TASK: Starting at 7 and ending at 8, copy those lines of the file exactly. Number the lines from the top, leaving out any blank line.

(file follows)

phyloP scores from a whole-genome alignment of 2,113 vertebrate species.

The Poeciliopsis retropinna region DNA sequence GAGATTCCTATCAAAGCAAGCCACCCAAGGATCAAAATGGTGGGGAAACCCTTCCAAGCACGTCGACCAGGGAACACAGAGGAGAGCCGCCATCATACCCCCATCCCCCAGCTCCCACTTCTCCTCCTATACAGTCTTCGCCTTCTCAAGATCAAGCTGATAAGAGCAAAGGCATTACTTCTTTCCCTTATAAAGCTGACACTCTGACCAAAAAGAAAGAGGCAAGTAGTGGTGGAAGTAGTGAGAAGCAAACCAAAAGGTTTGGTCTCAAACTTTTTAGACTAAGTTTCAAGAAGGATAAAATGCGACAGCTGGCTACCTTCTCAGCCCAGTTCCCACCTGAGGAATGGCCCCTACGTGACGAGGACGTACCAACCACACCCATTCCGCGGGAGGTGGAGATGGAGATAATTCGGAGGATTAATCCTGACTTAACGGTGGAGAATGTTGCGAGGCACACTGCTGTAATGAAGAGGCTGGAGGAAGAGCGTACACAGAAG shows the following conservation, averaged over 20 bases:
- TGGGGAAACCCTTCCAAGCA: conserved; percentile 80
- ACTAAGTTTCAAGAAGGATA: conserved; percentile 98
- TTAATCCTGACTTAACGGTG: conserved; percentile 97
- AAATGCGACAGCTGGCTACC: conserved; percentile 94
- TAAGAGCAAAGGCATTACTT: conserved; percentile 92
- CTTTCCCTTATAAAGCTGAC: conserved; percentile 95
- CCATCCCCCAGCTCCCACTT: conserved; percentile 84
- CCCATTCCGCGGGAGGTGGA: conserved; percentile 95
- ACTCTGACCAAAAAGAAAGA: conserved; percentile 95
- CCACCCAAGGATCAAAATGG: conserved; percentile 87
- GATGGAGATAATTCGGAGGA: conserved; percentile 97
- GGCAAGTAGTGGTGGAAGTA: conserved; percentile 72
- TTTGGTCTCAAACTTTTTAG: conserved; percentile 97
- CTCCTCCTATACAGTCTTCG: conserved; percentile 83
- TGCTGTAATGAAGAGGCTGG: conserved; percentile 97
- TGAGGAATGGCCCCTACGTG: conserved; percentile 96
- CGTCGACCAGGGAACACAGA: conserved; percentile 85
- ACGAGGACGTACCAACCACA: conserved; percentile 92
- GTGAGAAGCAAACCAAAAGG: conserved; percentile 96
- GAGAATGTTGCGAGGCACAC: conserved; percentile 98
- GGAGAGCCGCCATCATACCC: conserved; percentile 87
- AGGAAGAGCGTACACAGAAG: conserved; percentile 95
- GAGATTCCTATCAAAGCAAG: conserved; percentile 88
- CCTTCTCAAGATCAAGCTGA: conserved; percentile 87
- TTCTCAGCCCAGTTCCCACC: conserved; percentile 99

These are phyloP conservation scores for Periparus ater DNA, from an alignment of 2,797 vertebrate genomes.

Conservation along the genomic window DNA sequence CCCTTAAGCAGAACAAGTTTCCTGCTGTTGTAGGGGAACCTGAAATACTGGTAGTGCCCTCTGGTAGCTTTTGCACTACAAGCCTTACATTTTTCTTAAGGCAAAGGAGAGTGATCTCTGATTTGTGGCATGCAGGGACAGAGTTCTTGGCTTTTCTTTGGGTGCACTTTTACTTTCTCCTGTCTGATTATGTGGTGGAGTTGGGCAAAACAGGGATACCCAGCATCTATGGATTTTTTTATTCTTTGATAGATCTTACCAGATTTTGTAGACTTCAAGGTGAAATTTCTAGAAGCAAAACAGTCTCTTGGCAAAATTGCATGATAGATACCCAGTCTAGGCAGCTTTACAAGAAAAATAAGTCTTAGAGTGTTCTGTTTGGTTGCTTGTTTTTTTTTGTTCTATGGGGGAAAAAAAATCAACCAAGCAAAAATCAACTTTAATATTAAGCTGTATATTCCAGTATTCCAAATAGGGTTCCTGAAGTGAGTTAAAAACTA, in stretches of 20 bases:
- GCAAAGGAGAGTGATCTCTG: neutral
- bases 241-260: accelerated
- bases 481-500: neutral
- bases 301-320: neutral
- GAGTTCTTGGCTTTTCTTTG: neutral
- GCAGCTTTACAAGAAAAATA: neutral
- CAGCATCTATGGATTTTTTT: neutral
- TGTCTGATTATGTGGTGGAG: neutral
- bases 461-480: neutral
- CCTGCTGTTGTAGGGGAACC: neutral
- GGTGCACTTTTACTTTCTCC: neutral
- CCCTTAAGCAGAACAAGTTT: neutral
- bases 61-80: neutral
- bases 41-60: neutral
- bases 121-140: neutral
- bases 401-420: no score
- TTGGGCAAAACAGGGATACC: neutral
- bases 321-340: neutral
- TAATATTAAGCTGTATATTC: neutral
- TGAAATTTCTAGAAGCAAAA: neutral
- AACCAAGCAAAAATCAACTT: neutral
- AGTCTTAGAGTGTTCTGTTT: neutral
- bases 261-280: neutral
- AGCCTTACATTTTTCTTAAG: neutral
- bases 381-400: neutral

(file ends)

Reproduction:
- TAAGAGCAAAGGCATTACTT: conserved; percentile 92
- CTTTCCCTTATAAAGCTGAC: conserved; percentile 95